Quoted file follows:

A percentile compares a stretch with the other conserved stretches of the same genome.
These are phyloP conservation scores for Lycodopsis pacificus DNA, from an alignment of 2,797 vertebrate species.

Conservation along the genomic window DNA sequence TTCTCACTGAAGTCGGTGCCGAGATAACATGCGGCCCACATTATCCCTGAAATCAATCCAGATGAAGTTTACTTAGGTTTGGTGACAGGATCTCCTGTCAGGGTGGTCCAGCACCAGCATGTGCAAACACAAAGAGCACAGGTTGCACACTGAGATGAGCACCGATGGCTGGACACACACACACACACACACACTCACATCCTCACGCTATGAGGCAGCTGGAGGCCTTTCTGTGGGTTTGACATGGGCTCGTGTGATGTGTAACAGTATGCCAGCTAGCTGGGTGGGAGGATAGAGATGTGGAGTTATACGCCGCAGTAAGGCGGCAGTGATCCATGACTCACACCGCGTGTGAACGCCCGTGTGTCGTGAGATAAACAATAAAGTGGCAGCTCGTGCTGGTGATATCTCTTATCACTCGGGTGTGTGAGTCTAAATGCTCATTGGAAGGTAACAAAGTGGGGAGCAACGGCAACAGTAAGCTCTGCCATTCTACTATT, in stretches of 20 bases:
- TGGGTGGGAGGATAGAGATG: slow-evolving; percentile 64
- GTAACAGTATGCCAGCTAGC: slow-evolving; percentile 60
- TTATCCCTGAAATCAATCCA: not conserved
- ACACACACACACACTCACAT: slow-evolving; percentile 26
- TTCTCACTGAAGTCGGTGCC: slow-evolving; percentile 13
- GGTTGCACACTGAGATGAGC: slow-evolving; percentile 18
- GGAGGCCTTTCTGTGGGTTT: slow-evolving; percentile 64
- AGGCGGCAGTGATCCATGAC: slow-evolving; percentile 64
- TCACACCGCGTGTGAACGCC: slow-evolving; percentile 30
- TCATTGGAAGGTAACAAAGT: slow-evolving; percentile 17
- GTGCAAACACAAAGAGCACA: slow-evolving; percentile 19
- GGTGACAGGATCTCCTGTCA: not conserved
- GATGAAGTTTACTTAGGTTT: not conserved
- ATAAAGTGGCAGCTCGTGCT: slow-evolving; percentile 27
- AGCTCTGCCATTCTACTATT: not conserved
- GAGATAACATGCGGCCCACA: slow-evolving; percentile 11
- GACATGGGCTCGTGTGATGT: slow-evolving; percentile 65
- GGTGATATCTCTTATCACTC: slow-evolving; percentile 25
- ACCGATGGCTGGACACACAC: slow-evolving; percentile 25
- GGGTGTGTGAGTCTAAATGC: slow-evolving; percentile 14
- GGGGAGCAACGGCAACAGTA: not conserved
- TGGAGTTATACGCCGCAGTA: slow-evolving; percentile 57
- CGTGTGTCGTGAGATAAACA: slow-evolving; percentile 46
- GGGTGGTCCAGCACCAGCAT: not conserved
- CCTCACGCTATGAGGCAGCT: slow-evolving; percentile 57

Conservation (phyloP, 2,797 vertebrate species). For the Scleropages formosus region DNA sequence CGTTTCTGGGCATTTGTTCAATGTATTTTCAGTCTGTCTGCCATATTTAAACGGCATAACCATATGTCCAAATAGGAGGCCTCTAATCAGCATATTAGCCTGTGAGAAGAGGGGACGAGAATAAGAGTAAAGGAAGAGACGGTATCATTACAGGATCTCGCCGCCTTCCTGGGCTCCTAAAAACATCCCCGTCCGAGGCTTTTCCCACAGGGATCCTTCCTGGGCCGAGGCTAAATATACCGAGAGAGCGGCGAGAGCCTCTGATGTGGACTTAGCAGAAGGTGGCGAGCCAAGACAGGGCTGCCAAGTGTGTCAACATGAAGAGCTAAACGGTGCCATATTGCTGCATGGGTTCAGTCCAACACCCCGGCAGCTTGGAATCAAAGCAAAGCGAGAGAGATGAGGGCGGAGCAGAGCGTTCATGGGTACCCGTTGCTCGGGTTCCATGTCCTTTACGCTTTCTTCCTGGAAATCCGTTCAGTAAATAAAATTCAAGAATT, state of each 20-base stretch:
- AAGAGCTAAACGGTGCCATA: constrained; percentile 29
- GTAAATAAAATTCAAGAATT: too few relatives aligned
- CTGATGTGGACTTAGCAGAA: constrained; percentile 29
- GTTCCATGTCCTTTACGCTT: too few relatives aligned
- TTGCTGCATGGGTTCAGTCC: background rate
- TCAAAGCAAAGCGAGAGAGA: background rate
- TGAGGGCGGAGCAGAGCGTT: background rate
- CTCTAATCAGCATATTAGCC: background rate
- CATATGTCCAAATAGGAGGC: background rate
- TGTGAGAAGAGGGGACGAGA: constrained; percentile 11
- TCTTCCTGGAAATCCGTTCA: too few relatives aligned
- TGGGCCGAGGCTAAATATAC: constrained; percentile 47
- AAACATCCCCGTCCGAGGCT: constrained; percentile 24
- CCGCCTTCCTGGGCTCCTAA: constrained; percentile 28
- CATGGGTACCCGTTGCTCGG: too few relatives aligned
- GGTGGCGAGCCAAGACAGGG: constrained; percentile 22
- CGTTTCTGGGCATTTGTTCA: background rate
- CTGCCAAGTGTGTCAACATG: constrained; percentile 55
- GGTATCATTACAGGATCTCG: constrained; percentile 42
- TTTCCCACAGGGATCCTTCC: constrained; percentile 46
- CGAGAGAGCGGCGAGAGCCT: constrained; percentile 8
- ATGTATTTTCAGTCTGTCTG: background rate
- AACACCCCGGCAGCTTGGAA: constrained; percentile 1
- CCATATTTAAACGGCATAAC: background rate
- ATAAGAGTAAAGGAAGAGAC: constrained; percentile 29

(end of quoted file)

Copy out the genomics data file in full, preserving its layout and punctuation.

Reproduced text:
A percentile compares a stretch with the other conserved stretches of the same genome.
These are phyloP conservation scores for Lycodopsis pacificus DNA, from an alignment of 2,797 vertebrate species.

Conservation along the genomic window DNA sequence TTCTCACTGAAGTCGGTGCCGAGATAACATGCGGCCCACATTATCCCTGAAATCAATCCAGATGAAGTTTACTTAGGTTTGGTGACAGGATCTCCTGTCAGGGTGGTCCAGCACCAGCATGTGCAAACACAAAGAGCACAGGTTGCACACTGAGATGAGCACCGATGGCTGGACACACACACACACACACACACTCACATCCTCACGCTATGAGGCAGCTGGAGGCCTTTCTGTGGGTTTGACATGGGCTCGTGTGATGTGTAACAGTATGCCAGCTAGCTGGGTGGGAGGATAGAGATGTGGAGTTATACGCCGCAGTAAGGCGGCAGTGATCCATGACTCACACCGCGTGTGAACGCCCGTGTGTCGTGAGATAAACAATAAAGTGGCAGCTCGTGCTGGTGATATCTCTTATCACTCGGGTGTGTGAGTCTAAATGCTCATTGGAAGGTAACAAAGTGGGGAGCAACGGCAACAGTAAGCTCTGCCATTCTACTATT, in stretches of 20 bases:
- TGGGTGGGAGGATAGAGATG: slow-evolving; percentile 64
- GTAACAGTATGCCAGCTAGC: slow-evolving; percentile 60
- TTATCCCTGAAATCAATCCA: not conserved
- ACACACACACACACTCACAT: slow-evolving; percentile 26
- TTCTCACTGAAGTCGGTGCC: slow-evolving; percentile 13
- GGTTGCACACTGAGATGAGC: slow-evolving; percentile 18
- GGAGGCCTTTCTGTGGGTTT: slow-evolving; percentile 64
- AGGCGGCAGTGATCCATGAC: slow-evolving; percentile 64
- TCACACCGCGTGTGAACGCC: slow-evolving; percentile 30
- TCATTGGAAGGTAACAAAGT: slow-evolving; percentile 17
- GTGCAAACACAAAGAGCACA: slow-evolving; percentile 19
- GGTGACAGGATCTCCTGTCA: not conserved
- GATGAAGTTTACTTAGGTTT: not conserved
- ATAAAGTGGCAGCTCGTGCT: slow-evolving; percentile 27
- AGCTCTGCCATTCTACTATT: not conserved
- GAGATAACATGCGGCCCACA: slow-evolving; percentile 11
- GACATGGGCTCGTGTGATGT: slow-evolving; percentile 65
- GGTGATATCTCTTATCACTC: slow-evolving; percentile 25
- ACCGATGGCTGGACACACAC: slow-evolving; percentile 25
- GGGTGTGTGAGTCTAAATGC: slow-evolving; percentile 14
- GGGGAGCAACGGCAACAGTA: not conserved
- TGGAGTTATACGCCGCAGTA: slow-evolving; percentile 57
- CGTGTGTCGTGAGATAAACA: slow-evolving; percentile 46
- GGGTGGTCCAGCACCAGCAT: not conserved
- CCTCACGCTATGAGGCAGCT: slow-evolving; percentile 57

Conservation (phyloP, 2,797 vertebrate species). For the Scleropages formosus region DNA sequence CGTTTCTGGGCATTTGTTCAATGTATTTTCAGTCTGTCTGCCATATTTAAACGGCATAACCATATGTCCAAATAGGAGGCCTCTAATCAGCATATTAGCCTGTGAGAAGAGGGGACGAGAATAAGAGTAAAGGAAGAGACGGTATCATTACAGGATCTCGCCGCCTTCCTGGGCTCCTAAAAACATCCCCGTCCGAGGCTTTTCCCACAGGGATCCTTCCTGGGCCGAGGCTAAATATACCGAGAGAGCGGCGAGAGCCTCTGATGTGGACTTAGCAGAAGGTGGCGAGCCAAGACAGGGCTGCCAAGTGTGTCAACATGAAGAGCTAAACGGTGCCATATTGCTGCATGGGTTCAGTCCAACACCCCGGCAGCTTGGAATCAAAGCAAAGCGAGAGAGATGAGGGCGGAGCAGAGCGTTCATGGGTACCCGTTGCTCGGGTTCCATGTCCTTTACGCTTTCTTCCTGGAAATCCGTTCAGTAAATAAAATTCAAGAATT, state of each 20-base stretch:
- AAGAGCTAAACGGTGCCATA: constrained; percentile 29
- GTAAATAAAATTCAAGAATT: too few relatives aligned
- CTGATGTGGACTTAGCAGAA: constrained; percentile 29
- GTTCCATGTCCTTTACGCTT: too few relatives aligned
- TTGCTGCATGGGTTCAGTCC: background rate
- TCAAAGCAAAGCGAGAGAGA: background rate
- TGAGGGCGGAGCAGAGCGTT: background rate
- CTCTAATCAGCATATTAGCC: background rate
- CATATGTCCAAATAGGAGGC: background rate
- TGTGAGAAGAGGGGACGAGA: constrained; percentile 11
- TCTTCCTGGAAATCCGTTCA: too few relatives aligned
- TGGGCCGAGGCTAAATATAC: constrained; percentile 47
- AAACATCCCCGTCCGAGGCT: constrained; percentile 24
- CCGCCTTCCTGGGCTCCTAA: constrained; percentile 28
- CATGGGTACCCGTTGCTCGG: too few relatives aligned
- GGTGGCGAGCCAAGACAGGG: constrained; percentile 22
- CGTTTCTGGGCATTTGTTCA: background rate
- CTGCCAAGTGTGTCAACATG: constrained; percentile 55
- GGTATCATTACAGGATCTCG: constrained; percentile 42
- TTTCCCACAGGGATCCTTCC: constrained; percentile 46
- CGAGAGAGCGGCGAGAGCCT: constrained; percentile 8
- ATGTATTTTCAGTCTGTCTG: background rate
- AACACCCCGGCAGCTTGGAA: constrained; percentile 1
- CCATATTTAAACGGCATAAC: background rate
- ATAAGAGTAAAGGAAGAGAC: constrained; percentile 29